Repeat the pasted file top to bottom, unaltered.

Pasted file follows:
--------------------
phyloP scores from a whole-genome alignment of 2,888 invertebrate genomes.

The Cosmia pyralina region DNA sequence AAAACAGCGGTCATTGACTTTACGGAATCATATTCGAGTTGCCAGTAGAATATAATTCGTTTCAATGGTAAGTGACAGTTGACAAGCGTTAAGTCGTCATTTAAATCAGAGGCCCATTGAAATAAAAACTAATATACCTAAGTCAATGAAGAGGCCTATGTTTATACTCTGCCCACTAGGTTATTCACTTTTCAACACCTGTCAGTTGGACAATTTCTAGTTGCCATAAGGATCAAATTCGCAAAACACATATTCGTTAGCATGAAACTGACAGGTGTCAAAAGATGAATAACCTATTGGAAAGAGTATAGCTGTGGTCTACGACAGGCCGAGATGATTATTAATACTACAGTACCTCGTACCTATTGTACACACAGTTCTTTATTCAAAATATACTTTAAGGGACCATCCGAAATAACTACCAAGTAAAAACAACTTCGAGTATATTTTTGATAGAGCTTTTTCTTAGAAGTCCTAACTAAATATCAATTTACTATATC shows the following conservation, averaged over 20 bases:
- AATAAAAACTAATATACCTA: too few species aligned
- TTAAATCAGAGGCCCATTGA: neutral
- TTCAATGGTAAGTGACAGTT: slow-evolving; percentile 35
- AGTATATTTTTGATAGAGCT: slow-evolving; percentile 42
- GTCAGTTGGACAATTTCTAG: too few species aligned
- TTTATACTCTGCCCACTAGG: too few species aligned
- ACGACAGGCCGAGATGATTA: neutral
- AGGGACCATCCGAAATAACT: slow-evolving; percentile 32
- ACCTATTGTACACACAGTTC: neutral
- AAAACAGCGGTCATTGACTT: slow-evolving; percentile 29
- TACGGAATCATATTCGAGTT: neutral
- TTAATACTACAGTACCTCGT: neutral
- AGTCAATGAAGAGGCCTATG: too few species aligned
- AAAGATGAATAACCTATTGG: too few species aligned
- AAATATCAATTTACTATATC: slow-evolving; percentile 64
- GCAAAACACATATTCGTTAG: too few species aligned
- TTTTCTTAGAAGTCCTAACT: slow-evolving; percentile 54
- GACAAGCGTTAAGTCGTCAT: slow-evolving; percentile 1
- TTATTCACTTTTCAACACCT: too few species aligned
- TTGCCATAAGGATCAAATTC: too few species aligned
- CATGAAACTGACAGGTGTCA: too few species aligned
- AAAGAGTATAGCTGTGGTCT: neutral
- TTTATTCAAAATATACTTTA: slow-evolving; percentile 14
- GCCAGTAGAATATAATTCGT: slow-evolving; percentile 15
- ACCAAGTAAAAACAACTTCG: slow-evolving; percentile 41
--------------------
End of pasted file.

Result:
phyloP scores from a whole-genome alignment of 2,888 invertebrate genomes.

The Cosmia pyralina region DNA sequence AAAACAGCGGTCATTGACTTTACGGAATCATATTCGAGTTGCCAGTAGAATATAATTCGTTTCAATGGTAAGTGACAGTTGACAAGCGTTAAGTCGTCATTTAAATCAGAGGCCCATTGAAATAAAAACTAATATACCTAAGTCAATGAAGAGGCCTATGTTTATACTCTGCCCACTAGGTTATTCACTTTTCAACACCTGTCAGTTGGACAATTTCTAGTTGCCATAAGGATCAAATTCGCAAAACACATATTCGTTAGCATGAAACTGACAGGTGTCAAAAGATGAATAACCTATTGGAAAGAGTATAGCTGTGGTCTACGACAGGCCGAGATGATTATTAATACTACAGTACCTCGTACCTATTGTACACACAGTTCTTTATTCAAAATATACTTTAAGGGACCATCCGAAATAACTACCAAGTAAAAACAACTTCGAGTATATTTTTGATAGAGCTTTTTCTTAGAAGTCCTAACTAAATATCAATTTACTATATC shows the following conservation, averaged over 20 bases:
- AATAAAAACTAATATACCTA: too few species aligned
- TTAAATCAGAGGCCCATTGA: neutral
- TTCAATGGTAAGTGACAGTT: slow-evolving; percentile 35
- AGTATATTTTTGATAGAGCT: slow-evolving; percentile 42
- GTCAGTTGGACAATTTCTAG: too few species aligned
- TTTATACTCTGCCCACTAGG: too few species aligned
- ACGACAGGCCGAGATGATTA: neutral
- AGGGACCATCCGAAATAACT: slow-evolving; percentile 32
- ACCTATTGTACACACAGTTC: neutral
- AAAACAGCGGTCATTGACTT: slow-evolving; percentile 29
- TACGGAATCATATTCGAGTT: neutral
- TTAATACTACAGTACCTCGT: neutral
- AGTCAATGAAGAGGCCTATG: too few species aligned
- AAAGATGAATAACCTATTGG: too few species aligned
- AAATATCAATTTACTATATC: slow-evolving; percentile 64
- GCAAAACACATATTCGTTAG: too few species aligned
- TTTTCTTAGAAGTCCTAACT: slow-evolving; percentile 54
- GACAAGCGTTAAGTCGTCAT: slow-evolving; percentile 1
- TTATTCACTTTTCAACACCT: too few species aligned
- TTGCCATAAGGATCAAATTC: too few species aligned
- CATGAAACTGACAGGTGTCA: too few species aligned
- AAAGAGTATAGCTGTGGTCT: neutral
- TTTATTCAAAATATACTTTA: slow-evolving; percentile 14
- GCCAGTAGAATATAATTCGT: slow-evolving; percentile 15
- ACCAAGTAAAAACAACTTCG: slow-evolving; percentile 41